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Rigging Your New Fly Rod & Reel

Rigging Your New Fly Rod & Reel

Rigging Your New Fly Fishing Rod & Reel

The big day is here; you finally have your new dream fly rod and reel in hand. The excitement is almost too much to handle! You're daydreaming about the river, campfires, sharing stories with friends, and, of course, fish—BIG FISH. If you’re going to make those big fish dreams a reality, there’re some important choices to consider when rigging up your new fly-fishing outfit. 

Fly fisherman holds up a brown trout.
Spring fly fishing for brown trout.

Setting Up Your Fly Reel and Line

If you purchase a Montana Casting Co. Fly Rod Outfit through our Outfit Builder, we will ask the following questions to ensure that we spool your reel correctly:

What hand do I reel with - left or right? 

This impacts which direction the backing and fly line needs to be spooled onto the reel. It is also important to ensure that the drag system works appropriately for whichever hand you reel with.

When attaching your leader, what do you prefer?

  1. Attaching the loop on your leader directly to the welded loop on your fly line, or…
  2. Adding a butt section (a 2-foot length of monofilament) and then tying your leader to the butt section with a blood knot?
There’s pros and cons to each method. Loop to loop makes it faster to change your leader, and you can attach a sink tip that changes your floating line into a sink tip line. Butt sections are more performance-oriented; they facilitate a more efficient transfer of energy down the fly line, through the leader and into the fly. If you use Amnesia (a bright red or yellow) for the butt section, you can fish without a strike indicator—a huge benefit when you’re after extra spooky fish.

Setting Up Your Leader and Tippet

With backing and fly line on your new reel and your Outfit in hand, it’s time to decide how you’ll rig your leader. There are hundreds of variables involved in rigging your leader: the species you’re fishing for, the water conditions, temperature, what insects are hatching, and fishing style (nymphing, fishing dries, or stripping streamers) to name a few. The list can go on indefinitely, which is a big part of the allure of fly fishing—there’s always more to learn. For the sake of this blog article, we’ll try to keep things simple. You can (and will likely want to) modify these suggestions depending on the conditions you're fishing in.

Fly fisher ties tippet onto a nymphing rig.
Rigging up for nymphing with the Warm Springs fly rod.

Fishing Dry Flies:

This is the easiest to rig but the most difficult to fish when trying to get the perfect presentation.

  1. We prefer a 9-foot monofilament (Mono) leader for fishing dries.
  2. Tie on 24 inches of the appropriate size Monofilament Tippet; Mono floats better than Fluorocarbon (Fluoro) and is less expensive.
  3. Pick your fly and tie it on with a Clinch Knot, put some floatant on the fly and start fishing.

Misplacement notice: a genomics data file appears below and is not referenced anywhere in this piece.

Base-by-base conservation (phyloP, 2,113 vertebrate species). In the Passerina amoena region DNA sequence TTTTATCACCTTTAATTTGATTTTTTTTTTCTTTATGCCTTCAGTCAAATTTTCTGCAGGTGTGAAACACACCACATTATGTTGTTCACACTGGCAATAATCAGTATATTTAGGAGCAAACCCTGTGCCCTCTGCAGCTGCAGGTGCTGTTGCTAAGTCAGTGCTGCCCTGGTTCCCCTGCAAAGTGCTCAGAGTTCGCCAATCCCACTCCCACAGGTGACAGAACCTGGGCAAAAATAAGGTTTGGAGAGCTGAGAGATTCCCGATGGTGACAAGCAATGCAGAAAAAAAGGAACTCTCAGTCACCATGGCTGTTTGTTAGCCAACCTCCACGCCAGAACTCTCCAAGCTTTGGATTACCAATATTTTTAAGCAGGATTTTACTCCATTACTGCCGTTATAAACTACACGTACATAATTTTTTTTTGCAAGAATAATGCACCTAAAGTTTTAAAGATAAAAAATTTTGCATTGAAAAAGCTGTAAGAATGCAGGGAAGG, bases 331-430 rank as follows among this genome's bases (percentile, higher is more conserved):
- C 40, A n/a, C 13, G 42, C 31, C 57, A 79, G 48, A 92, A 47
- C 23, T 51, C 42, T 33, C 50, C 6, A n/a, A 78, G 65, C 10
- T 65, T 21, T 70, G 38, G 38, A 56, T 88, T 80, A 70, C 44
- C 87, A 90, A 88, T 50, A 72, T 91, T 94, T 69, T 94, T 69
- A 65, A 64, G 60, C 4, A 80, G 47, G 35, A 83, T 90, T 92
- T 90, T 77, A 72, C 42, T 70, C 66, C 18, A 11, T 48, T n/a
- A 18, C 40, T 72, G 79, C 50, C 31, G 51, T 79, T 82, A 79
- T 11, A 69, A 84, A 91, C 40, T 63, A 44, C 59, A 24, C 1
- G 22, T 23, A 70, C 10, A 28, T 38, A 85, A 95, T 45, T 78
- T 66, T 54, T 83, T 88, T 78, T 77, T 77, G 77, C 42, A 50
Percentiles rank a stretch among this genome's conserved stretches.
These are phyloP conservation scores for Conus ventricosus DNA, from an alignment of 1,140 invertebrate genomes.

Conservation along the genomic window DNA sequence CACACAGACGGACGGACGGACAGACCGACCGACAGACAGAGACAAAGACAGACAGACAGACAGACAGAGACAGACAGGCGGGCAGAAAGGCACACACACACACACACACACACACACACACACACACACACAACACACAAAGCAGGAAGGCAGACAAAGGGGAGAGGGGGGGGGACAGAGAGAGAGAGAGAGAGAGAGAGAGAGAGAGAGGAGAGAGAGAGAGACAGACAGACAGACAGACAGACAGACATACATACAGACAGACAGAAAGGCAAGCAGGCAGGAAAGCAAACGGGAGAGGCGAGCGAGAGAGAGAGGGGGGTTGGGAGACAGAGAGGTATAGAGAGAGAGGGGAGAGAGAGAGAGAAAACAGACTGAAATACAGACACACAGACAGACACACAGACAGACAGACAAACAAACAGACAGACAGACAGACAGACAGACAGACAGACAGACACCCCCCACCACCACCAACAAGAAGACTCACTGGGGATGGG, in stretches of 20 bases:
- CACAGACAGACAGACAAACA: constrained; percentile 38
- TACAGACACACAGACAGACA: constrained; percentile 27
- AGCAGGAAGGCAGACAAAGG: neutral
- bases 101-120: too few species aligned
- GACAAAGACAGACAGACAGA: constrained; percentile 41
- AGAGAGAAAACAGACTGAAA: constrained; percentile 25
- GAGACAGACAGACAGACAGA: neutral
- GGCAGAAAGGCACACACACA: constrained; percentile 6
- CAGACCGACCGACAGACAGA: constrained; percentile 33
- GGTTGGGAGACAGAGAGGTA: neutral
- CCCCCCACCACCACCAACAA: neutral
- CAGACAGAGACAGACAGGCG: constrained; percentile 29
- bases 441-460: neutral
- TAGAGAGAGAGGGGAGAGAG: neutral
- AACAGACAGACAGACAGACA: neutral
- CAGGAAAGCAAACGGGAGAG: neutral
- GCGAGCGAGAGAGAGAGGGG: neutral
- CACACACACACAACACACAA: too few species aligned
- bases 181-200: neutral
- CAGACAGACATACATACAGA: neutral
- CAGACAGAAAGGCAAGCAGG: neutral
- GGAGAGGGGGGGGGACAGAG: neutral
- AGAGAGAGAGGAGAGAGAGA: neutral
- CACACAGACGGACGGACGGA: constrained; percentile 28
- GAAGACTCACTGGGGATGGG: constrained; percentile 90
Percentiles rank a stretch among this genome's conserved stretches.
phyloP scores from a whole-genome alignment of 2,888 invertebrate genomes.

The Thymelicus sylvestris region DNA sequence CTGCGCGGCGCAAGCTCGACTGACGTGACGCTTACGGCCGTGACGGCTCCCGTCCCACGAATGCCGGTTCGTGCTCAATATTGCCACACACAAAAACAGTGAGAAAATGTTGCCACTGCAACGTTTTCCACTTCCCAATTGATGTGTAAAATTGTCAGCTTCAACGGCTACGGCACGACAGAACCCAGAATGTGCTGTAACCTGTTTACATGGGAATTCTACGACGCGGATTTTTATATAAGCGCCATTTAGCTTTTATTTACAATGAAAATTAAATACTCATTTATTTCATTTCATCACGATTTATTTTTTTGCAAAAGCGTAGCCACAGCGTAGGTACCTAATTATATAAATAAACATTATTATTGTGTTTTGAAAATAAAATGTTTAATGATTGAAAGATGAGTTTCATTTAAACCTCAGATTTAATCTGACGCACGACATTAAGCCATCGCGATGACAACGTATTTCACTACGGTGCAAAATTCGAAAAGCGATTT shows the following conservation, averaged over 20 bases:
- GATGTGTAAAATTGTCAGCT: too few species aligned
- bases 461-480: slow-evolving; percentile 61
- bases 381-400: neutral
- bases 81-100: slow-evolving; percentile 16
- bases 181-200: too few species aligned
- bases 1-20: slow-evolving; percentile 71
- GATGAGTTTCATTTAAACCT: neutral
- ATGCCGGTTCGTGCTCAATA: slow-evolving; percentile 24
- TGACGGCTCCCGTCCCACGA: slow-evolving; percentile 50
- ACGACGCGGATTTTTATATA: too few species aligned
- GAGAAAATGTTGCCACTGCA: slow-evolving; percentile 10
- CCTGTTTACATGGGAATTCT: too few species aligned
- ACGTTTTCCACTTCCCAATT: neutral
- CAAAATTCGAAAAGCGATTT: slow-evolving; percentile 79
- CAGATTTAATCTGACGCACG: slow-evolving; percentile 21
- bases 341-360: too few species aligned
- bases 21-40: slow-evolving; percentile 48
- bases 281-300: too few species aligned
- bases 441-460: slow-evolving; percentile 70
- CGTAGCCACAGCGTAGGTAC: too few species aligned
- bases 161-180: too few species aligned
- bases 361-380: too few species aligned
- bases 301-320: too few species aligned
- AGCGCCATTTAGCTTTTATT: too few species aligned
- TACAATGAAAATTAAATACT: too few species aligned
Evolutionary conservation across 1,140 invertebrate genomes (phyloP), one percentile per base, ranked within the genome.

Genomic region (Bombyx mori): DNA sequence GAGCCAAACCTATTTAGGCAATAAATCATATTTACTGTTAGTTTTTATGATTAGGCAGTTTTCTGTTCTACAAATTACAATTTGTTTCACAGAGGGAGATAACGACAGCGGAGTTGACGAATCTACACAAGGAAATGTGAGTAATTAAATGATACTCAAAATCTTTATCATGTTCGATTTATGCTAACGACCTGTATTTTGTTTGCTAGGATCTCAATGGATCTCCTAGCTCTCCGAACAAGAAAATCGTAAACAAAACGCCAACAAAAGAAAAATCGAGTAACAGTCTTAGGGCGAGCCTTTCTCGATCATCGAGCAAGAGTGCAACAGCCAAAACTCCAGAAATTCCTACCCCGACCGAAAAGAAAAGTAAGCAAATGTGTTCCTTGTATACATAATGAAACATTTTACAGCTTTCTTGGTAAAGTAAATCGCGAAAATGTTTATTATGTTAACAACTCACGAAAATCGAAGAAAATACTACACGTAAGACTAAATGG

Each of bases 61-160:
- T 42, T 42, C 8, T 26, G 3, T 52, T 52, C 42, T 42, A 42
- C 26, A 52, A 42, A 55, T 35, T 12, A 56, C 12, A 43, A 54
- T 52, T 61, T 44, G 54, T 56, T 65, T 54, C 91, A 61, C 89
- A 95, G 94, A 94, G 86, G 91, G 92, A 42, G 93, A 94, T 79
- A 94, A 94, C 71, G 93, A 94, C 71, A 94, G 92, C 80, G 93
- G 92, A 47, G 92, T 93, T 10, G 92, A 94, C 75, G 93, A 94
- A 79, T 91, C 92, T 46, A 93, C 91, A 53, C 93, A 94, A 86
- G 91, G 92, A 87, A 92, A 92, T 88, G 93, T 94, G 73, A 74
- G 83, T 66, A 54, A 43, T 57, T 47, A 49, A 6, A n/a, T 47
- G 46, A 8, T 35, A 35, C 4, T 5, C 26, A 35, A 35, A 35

Nymphing:

This rig is used to catch fish subsurface in rivers and lakes. In Montana, it’s common to use two flies—you’ll want to check the recommendations and regulations pertaining to the region you’re fishing in.

  1. Attach a 7.5-foot Mono leader to your fly line or butt section.
  2. Attach your strike indicator on the thicker end of the leader, closer to your line or butt section.
  3. Cut off approximately 18 inches of your new leader and tie on a tippet ring or micro swivel.
  4. Tie an 18-inch length of Fluoro tippet to the tippet ring or micro swivel. (Fluoro sinks and is virtually invisible underwater, making it perfect for nymphing.)
  5. Tie your first fly to the bottom of the Fluoro tippet.
  6. Tie a 24-inch length of Fluoro tippet to the bend of the hook of your first fly.
  7. Tie your second fly to the end of the new length of Fluoro tippet.
  8. Add some non-lead split shots to your leader to help it sink down to where the fish are. We like to put a B-size split shot above the tippet ring and another in between our flies.  You may need to add or remove a split shot to get the depth correct. Our rule of thumb on freestone streams: the nymphs should bounce across the bottom or be very close to it.

Streamer Fishing:

This rig mimics a minnow or wounded bait fish. Often, this technique results in large fish crushing your fly. In other words, if you’re looking for big fish and only big fish, tie on a streamer.

  1. Shorten your leader to only 3 or 4 feet long.
  2. Tie on a heavy piece of Fluoro tippet, like 3X.
  3. Tie on your streamer and go fishing.
When streamer fishing, you can use a floating line, add a removable sinking tip to the end of your fly line, or use a sinking fly line. Streamer fishing is fun and very visual—a fully stocked streamer fly box is like Mardi Gras! Experiment with the endless patterns and find what works for you. A good rule of thumb is to keep your streamer about halfway between the surface and the bottom of the river while you strip, twitch, or wiggle it back to you. Stay on the lookout for that tell-tale flash and set the hook!

Conclusion

If you’re new to fly fishing, remember that part of the sport is expanding an ever-growing repertoire of skills. Even the best fly fishermen still have more to learn, so enjoy the process and don’t be afraid to trial and error your way to success. Those big fish daydreams are well within your reach.  

Fly fisherman laughs while stripping in his fly line.
Happy fishing!

Still have questions? Drop them in the comments below or head over to our Contact Us page to reach out!

 

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